Anyone that’s ever tried to plan an outdoor activity in advance knows that weather forecasting is not an exact science, but the perpetual sky-watchers at NASA may have inadvertently found a way to improve these guesstimations. They have been testing a laser system for measuring lunar dust and soil kicked up by rocket exhausts, and while using precipitation as a substitute to calibrate the laser, they found they could measure the average size of raindrops passing through it. Read the full story at Engadget.
About Shelly Palmer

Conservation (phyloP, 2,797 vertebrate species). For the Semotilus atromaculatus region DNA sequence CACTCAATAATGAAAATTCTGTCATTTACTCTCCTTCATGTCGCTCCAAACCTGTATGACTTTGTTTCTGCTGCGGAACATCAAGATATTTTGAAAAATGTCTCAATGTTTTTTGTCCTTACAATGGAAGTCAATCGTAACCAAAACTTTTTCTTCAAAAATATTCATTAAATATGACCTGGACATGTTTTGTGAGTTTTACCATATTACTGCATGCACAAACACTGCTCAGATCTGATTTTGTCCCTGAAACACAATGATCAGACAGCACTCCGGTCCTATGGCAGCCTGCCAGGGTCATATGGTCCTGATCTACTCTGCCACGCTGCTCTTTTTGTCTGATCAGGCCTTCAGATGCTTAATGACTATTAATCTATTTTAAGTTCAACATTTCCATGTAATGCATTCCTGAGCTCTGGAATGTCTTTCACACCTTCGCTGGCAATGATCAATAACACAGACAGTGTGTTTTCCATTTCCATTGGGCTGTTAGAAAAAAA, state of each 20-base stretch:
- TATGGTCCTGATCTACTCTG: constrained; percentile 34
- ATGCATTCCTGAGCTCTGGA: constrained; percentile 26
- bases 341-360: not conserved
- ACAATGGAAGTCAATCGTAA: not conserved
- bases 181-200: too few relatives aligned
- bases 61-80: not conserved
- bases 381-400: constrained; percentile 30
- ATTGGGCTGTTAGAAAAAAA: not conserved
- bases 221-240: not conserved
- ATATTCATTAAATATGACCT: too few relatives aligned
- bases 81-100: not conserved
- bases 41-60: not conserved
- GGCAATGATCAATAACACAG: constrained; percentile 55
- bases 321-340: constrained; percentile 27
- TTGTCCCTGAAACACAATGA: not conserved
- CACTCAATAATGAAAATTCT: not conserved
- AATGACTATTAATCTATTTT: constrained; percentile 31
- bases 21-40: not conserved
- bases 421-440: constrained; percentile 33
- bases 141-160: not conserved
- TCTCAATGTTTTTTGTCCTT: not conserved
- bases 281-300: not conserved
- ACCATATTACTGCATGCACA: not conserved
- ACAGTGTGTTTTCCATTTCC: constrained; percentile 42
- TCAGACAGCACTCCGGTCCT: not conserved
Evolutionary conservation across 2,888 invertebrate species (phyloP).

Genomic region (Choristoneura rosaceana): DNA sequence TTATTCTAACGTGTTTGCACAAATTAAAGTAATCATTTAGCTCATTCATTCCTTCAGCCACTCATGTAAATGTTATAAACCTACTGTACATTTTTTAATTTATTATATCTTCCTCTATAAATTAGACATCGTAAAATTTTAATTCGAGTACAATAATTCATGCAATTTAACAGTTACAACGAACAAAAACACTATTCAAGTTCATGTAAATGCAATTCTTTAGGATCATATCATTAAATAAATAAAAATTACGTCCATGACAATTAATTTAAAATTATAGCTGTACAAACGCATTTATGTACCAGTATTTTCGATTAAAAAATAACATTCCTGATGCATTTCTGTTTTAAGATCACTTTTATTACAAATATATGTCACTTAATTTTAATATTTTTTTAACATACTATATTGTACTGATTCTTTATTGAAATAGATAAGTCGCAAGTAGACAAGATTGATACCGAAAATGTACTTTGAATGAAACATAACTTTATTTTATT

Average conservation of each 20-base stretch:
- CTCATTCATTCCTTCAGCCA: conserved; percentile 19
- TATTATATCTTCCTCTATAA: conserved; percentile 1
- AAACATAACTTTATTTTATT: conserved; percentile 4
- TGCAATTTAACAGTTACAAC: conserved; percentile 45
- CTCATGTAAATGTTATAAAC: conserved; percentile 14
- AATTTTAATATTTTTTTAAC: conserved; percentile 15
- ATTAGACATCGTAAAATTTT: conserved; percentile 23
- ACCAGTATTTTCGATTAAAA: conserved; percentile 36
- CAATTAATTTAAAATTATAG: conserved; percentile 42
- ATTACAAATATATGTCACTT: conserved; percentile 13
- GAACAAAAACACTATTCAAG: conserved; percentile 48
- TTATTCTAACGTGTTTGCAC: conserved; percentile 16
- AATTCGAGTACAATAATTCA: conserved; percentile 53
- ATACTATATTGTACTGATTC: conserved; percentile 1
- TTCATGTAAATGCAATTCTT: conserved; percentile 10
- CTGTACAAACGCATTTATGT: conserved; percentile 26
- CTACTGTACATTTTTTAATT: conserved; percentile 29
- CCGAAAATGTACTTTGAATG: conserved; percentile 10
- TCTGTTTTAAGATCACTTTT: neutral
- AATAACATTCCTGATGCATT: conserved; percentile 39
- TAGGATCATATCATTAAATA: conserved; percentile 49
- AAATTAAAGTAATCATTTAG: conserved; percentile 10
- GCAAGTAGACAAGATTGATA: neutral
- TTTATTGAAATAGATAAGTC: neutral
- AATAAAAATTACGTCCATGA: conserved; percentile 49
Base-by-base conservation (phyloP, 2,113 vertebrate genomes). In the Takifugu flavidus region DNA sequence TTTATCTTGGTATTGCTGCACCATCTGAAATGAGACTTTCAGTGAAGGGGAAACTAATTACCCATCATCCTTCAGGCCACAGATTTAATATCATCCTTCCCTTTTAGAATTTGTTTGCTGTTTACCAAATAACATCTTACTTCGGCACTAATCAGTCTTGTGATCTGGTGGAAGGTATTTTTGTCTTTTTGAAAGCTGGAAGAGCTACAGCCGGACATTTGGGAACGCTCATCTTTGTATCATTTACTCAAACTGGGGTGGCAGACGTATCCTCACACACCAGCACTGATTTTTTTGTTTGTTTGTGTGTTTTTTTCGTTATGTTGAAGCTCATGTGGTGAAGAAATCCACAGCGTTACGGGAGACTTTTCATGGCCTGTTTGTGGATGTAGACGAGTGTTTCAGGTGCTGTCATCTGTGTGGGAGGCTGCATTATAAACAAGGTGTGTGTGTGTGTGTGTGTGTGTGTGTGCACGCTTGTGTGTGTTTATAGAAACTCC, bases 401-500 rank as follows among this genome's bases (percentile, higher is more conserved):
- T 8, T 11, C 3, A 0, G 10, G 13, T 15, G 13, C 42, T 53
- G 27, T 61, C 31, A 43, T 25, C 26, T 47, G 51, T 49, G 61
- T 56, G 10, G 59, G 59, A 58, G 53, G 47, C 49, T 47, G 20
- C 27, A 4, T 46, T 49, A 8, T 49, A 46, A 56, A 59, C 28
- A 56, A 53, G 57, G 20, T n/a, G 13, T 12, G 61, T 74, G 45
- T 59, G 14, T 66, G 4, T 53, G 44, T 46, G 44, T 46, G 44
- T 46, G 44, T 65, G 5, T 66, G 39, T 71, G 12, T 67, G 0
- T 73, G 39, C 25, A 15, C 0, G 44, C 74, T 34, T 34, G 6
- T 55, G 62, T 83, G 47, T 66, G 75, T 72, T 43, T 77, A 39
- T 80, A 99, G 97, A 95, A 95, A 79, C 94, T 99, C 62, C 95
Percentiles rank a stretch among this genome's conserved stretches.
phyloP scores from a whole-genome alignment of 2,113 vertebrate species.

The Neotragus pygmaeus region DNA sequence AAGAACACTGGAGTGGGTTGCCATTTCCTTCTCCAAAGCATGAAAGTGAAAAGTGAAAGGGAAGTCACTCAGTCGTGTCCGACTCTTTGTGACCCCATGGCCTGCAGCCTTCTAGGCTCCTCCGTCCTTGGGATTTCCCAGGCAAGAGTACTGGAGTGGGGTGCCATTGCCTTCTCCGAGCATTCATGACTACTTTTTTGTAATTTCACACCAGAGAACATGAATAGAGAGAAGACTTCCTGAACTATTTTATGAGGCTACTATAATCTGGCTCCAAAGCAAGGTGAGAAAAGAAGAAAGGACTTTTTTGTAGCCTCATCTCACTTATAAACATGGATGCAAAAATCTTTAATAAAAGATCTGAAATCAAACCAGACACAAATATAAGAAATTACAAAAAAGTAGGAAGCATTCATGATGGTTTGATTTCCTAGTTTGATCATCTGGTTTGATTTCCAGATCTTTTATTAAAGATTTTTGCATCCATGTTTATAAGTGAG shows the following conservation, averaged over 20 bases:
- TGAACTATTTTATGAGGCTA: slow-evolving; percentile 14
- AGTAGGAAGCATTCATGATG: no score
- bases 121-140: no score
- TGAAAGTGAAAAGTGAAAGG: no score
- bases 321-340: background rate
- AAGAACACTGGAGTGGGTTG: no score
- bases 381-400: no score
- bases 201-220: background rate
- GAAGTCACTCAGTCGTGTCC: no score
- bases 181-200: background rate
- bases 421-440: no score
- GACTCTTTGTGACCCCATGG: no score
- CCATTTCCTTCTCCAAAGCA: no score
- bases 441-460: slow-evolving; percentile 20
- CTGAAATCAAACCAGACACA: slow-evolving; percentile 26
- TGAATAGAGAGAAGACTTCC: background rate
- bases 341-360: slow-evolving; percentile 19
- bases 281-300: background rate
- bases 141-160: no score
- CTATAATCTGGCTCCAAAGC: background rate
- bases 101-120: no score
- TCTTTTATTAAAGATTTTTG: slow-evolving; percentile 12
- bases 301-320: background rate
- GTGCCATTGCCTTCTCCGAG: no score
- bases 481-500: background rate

Shelly Palmer is the Professor of Advanced Media in Residence at Syracuse University’s S.I. Newhouse School of Public Communications and CEO of The Palmer Group, a consulting practice that helps Fortune 500 companies with technology, media and marketing. Named LinkedIn’s “Top Voice in Technology,” he covers tech and business for Good Day New York, is a regular commentator on CNN and writes a popular daily business blog. He's a bestselling author, and the creator of the popular, free online course, Generative AI for Execs. Follow @shellypalmer or visit shellypalmer.com.